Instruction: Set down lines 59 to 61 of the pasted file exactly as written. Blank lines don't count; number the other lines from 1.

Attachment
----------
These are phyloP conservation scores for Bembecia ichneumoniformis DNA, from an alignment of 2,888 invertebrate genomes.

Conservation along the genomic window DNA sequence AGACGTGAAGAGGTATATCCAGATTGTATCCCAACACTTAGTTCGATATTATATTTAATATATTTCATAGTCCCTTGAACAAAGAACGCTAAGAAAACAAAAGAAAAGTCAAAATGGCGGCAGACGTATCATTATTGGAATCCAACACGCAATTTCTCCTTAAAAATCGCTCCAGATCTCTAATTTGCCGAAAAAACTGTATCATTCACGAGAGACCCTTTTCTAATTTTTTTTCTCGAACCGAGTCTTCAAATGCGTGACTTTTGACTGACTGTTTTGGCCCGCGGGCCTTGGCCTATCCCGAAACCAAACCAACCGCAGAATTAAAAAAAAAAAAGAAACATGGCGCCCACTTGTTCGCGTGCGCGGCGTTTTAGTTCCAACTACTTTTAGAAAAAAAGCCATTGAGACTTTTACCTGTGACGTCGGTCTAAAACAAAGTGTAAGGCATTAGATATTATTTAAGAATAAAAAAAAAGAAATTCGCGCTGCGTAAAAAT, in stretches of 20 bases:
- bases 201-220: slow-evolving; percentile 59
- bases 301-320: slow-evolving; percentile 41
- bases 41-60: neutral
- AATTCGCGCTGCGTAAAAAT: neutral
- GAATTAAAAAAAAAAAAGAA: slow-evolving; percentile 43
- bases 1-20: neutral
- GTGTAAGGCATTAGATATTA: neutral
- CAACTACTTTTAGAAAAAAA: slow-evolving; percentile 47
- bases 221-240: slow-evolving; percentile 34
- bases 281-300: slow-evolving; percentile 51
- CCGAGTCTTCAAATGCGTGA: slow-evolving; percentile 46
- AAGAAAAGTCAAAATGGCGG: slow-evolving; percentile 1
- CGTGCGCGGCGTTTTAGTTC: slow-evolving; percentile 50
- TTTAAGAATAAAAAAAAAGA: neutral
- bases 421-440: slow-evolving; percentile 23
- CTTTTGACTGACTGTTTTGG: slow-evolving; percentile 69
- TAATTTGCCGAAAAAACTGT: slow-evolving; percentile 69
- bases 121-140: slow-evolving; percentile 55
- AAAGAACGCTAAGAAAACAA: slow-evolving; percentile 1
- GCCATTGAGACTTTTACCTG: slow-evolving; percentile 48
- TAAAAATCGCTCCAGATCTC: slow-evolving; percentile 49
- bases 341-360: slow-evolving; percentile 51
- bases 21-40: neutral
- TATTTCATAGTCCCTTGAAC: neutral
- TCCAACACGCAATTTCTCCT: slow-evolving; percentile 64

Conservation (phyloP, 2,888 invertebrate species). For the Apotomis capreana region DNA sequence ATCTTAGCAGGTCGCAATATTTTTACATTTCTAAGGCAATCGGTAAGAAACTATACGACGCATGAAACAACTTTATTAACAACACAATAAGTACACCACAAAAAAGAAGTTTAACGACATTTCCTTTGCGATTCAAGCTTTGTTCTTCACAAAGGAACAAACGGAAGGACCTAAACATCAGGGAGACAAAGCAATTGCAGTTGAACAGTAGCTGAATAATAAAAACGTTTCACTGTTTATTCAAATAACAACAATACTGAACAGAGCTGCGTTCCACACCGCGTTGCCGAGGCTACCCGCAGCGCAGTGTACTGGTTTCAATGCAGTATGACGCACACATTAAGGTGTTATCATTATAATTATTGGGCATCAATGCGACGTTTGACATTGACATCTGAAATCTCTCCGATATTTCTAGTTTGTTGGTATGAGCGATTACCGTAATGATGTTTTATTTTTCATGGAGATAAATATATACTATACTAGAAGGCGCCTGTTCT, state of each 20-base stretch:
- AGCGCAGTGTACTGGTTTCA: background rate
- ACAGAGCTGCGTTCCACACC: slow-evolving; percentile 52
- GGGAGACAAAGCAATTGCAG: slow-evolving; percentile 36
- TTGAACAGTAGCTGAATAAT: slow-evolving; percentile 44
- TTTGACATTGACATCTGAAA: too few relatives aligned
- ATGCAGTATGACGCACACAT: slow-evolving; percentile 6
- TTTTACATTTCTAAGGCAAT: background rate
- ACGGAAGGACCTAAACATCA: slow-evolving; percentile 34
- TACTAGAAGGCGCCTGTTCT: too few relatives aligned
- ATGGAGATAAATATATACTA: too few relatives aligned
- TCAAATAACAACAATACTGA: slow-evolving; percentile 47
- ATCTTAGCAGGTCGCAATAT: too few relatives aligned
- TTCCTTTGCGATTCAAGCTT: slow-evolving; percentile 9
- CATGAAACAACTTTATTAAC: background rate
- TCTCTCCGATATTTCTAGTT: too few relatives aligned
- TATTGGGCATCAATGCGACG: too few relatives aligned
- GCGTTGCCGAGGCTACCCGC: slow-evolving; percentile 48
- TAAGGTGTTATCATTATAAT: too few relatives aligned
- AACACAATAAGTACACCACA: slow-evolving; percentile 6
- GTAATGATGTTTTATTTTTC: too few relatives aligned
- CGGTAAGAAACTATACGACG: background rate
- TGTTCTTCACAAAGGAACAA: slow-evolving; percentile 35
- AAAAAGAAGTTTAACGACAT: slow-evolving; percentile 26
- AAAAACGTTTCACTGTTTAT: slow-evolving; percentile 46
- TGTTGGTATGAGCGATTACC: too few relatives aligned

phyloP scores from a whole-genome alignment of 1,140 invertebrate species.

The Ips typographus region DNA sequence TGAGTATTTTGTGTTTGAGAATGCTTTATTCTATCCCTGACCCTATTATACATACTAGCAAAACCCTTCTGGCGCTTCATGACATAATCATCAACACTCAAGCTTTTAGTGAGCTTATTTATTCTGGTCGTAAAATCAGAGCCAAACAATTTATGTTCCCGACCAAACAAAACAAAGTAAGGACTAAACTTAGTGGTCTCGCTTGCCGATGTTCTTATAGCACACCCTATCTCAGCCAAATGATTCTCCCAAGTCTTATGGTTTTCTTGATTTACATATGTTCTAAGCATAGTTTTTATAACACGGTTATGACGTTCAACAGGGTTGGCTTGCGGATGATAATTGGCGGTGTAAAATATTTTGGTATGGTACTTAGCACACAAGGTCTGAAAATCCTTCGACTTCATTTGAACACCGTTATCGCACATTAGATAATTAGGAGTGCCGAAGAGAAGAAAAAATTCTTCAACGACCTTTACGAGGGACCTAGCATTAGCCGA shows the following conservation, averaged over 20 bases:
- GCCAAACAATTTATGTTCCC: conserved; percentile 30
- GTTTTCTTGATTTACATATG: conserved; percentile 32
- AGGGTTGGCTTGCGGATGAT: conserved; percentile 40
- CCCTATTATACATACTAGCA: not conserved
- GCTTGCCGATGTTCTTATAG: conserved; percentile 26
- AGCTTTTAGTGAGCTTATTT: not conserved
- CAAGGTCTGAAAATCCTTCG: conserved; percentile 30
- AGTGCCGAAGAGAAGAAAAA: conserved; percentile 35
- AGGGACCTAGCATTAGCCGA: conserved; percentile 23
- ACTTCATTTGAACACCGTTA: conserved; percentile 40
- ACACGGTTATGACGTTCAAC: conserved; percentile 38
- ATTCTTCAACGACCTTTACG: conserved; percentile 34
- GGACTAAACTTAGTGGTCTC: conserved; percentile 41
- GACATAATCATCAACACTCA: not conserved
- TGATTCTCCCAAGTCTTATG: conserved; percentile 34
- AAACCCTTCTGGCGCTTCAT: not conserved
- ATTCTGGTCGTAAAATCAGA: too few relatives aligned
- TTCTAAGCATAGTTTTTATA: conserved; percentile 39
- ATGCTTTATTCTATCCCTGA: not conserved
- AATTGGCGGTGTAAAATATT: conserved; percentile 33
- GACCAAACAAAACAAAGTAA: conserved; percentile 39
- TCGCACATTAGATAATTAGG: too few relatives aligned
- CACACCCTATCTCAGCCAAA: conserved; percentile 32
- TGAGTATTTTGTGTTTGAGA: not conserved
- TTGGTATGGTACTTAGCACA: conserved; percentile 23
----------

- CCCTATTATACATACTAGCA: not conserved
- GCTTGCCGATGTTCTTATAG: conserved; percentile 26
- AGCTTTTAGTGAGCTTATTT: not conserved